Sutton, Robbie M. and Farrall, Stephen D. (2005) Gender, socially desirable responding and the fear of crime: Are women really more anxious about crime? British Journal of Criminology, 45 (2). pp. 212-224. ISSN 0007-0955 . (The full text of this publication is not currently available from this repository. You may be able to access a copy if URLs are provided)
In this article, the authors use survey data to explore relationships between gender, fear of crime and socially desirable responding. The data show that for men, but not women, reported fear levels are inversely related to scores on a so-called 'lie scale', which measures the tendency to provide socially desirable rather than totally candid responses. This pattern holds irrespective of age and suggests that the genders are affected differently by social pressure to downplay fears about crime. Statistical analyses suggest that this tendency is likely to be responsible for the observed inclination for males to report lower levels of crime-related anxieties. In fact, males may actually be more afraid of crime than women when this tendency is quantified and corrected for. The results raise concerns about apparent gender differences in fear of crime, and about the use of fear of crime measures more generally. The present findings may also go some way to resolving the victimization-fear and fear-risk paradoxes which for so long have mystified criminologists. The article ends with some recommendations for research into the fear of crime.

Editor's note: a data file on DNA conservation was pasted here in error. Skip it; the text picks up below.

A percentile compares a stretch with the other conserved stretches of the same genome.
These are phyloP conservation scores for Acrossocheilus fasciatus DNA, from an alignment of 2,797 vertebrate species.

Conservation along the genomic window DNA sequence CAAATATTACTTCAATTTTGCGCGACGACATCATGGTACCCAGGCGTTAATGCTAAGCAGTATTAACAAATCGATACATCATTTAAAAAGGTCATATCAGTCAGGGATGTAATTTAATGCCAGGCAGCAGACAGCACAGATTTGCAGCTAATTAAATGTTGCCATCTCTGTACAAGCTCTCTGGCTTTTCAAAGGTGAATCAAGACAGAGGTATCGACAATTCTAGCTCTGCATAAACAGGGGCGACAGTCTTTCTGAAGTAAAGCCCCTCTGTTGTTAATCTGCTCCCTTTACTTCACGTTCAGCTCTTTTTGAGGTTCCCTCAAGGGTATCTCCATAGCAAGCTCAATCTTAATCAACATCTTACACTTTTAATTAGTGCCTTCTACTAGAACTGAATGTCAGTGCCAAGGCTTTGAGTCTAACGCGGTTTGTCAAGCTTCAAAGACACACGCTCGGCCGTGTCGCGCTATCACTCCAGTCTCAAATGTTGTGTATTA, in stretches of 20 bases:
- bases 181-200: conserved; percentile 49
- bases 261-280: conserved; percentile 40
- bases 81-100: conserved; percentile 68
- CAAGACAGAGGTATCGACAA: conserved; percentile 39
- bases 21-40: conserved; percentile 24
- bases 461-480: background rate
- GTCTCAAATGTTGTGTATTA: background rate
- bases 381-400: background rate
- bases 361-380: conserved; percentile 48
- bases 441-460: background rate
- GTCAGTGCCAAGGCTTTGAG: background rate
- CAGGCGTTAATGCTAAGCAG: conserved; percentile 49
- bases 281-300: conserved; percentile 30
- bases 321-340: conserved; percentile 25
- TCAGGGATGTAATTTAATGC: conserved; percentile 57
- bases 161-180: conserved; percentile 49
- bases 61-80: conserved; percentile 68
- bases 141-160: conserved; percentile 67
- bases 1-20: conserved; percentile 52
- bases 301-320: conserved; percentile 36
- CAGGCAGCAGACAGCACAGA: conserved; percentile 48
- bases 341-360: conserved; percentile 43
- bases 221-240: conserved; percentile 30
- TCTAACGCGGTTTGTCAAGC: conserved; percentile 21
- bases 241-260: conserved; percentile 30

|Subjects:||B Philosophy. Psychology. Religion > BF Psychology|
|Divisions:||Faculties > Social Sciences > School of Psychology|
|Depositing User:||C.A. Simms|
|Date Deposited:||16 Jun 2008 10:24|
|Last Modified:||06 Jun 2014 08:47|
|Resource URI:||https://kar.kent.ac.uk/id/eprint/4498 (The current URI for this page, for reference purposes)|